For an industry that thrives on change, it’s surprising how conservative we are. Trouser shapes may alternate between narrow and flared and hemlines may move up and down, but the commitment required to shift buying cycles sometimes seems a risk too far.
Still, whether we like it or not, there is movement. That over-hyped concept – transitional fashion – has arrived by stealth. Pre-collections account for more than 60% of the seasonal buy in designer brands these days, leaving the catwalks to act as a marketing vehicle for accessories. The insane popularity of the fashion celebs photographed in their latest outfits, from Kirsten Dunst to Sienna Miller, enables retailers to introduce key looks at any point in a season.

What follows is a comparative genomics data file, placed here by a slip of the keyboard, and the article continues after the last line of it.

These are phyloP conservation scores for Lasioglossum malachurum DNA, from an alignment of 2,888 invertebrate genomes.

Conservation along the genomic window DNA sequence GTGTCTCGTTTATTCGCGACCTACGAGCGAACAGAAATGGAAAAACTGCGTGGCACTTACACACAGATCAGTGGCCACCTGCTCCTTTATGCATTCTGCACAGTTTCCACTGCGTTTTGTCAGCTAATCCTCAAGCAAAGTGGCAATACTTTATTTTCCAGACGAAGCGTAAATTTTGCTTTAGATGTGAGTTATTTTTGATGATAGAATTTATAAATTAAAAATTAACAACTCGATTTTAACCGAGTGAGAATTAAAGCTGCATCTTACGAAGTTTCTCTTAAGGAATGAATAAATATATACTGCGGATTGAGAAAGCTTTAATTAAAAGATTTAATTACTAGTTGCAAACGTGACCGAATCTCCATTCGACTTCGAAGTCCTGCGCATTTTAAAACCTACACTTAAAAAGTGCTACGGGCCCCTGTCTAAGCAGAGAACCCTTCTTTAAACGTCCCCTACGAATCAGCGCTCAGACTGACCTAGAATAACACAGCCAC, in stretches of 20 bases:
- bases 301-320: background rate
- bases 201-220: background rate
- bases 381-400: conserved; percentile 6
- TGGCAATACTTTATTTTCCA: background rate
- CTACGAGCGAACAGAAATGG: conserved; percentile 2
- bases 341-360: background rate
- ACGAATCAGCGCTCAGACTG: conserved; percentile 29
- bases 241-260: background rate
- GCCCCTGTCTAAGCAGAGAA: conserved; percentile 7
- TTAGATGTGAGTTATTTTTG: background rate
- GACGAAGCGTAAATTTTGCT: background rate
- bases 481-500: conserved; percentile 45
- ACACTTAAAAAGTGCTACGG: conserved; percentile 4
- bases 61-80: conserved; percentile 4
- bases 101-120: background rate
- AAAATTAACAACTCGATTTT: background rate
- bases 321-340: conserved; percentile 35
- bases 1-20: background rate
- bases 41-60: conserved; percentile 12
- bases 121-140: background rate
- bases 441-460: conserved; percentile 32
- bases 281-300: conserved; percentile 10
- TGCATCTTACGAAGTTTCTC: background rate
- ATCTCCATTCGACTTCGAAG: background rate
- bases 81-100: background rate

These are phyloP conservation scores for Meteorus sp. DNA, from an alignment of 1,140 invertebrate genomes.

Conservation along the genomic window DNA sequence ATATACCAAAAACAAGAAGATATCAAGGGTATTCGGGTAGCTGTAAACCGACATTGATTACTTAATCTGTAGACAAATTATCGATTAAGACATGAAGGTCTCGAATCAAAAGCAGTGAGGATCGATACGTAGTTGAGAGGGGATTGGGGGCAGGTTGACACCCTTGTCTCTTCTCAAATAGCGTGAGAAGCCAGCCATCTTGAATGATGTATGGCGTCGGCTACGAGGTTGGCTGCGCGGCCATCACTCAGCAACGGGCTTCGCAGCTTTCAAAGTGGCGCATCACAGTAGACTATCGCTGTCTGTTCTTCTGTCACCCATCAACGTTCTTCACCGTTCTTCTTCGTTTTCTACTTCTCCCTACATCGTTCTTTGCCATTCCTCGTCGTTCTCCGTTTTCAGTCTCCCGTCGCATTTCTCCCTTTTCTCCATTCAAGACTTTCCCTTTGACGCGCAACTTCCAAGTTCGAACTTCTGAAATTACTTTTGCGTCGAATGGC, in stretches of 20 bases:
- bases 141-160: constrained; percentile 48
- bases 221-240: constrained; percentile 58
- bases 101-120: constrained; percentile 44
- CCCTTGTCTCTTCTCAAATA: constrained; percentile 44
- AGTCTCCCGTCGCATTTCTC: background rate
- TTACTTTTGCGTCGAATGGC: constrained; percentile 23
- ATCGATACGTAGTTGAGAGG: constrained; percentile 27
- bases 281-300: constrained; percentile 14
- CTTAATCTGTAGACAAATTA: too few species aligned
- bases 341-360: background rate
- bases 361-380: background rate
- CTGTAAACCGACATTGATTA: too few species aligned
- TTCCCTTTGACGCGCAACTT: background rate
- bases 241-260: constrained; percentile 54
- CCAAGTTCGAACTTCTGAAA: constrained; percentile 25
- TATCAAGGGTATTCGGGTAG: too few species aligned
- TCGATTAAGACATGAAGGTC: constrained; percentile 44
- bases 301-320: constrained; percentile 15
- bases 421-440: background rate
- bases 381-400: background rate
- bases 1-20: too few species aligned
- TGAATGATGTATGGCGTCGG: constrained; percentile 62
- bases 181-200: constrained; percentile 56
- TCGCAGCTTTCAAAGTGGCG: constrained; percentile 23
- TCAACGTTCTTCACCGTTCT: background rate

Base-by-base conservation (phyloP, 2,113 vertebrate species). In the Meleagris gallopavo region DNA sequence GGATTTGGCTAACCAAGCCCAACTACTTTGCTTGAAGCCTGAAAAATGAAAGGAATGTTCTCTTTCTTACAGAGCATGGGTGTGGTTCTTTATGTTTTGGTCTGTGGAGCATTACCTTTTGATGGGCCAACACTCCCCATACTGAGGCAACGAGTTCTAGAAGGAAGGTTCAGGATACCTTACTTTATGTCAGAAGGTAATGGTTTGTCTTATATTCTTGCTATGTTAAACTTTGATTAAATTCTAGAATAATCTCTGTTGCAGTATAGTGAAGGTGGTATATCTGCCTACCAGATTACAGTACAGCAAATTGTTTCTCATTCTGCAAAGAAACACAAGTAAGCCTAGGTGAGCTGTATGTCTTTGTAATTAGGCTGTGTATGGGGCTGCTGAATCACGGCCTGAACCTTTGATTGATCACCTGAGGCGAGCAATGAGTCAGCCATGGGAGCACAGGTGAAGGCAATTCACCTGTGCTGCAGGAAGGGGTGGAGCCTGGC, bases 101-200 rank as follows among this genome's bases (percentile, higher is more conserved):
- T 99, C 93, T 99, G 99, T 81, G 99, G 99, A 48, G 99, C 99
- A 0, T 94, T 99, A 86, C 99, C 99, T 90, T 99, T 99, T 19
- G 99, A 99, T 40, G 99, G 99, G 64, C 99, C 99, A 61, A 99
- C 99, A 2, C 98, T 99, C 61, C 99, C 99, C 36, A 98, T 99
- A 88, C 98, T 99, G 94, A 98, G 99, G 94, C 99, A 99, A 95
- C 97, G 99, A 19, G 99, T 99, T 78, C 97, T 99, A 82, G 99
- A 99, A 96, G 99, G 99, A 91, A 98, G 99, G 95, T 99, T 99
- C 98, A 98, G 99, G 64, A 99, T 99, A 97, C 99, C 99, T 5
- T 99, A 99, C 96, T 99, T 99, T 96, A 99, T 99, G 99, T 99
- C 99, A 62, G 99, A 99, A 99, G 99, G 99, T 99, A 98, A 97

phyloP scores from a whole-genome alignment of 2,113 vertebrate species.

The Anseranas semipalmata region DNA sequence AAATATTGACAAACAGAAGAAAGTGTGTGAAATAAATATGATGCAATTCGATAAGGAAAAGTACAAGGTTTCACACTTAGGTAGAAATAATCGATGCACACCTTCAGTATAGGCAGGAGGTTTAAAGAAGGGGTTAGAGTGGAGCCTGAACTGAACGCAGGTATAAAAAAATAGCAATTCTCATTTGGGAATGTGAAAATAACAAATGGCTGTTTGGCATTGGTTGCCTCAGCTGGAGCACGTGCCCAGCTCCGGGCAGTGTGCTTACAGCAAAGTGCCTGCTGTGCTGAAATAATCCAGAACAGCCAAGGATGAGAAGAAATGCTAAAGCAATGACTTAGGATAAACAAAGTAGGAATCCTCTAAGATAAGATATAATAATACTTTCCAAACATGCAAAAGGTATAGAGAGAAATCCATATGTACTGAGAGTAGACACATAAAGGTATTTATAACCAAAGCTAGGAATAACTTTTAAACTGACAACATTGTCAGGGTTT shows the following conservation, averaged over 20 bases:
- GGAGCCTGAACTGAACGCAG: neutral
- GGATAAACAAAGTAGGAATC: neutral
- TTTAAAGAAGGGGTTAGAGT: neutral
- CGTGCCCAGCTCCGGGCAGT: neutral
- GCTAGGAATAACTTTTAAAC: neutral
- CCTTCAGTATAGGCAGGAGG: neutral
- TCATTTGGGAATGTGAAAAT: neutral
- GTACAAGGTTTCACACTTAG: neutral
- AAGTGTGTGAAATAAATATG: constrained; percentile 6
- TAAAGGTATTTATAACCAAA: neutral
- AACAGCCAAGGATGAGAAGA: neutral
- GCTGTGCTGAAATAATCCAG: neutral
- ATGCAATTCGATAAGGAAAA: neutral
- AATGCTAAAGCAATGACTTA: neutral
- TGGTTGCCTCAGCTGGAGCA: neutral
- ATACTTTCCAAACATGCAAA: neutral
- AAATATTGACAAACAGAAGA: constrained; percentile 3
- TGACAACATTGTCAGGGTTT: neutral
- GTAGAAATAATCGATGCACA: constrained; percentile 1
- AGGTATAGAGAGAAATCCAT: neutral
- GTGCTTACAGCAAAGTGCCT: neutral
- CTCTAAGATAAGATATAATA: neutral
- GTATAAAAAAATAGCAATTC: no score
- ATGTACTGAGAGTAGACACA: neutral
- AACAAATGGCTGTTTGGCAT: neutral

And then there’s the weather. This summer, women who were unable to find the right solution in-store ended up mixing their winter and summer wardrobes in completely new ways. Score one for the stylists who taught them how to do it in Grazia.
The two-season cycle may shape the way the industry organises itself, but would consumers really choose to buy this way? Shopping for fashion should be about desire and need, not about when it is convenient for manufacturers, designers or retailers.
The challenge for the high street remains the same: to delight and inspire customers every day. Luckily, there are enough key items this season – from coats and metallic dresses to the indispensable black polo neck (WGSN styling tip: layer that black polo under a satin dress for daywear) – to keep the shop floor looking fresh, one transitional package at a time.
Juliet Warkentin, content director, WGSN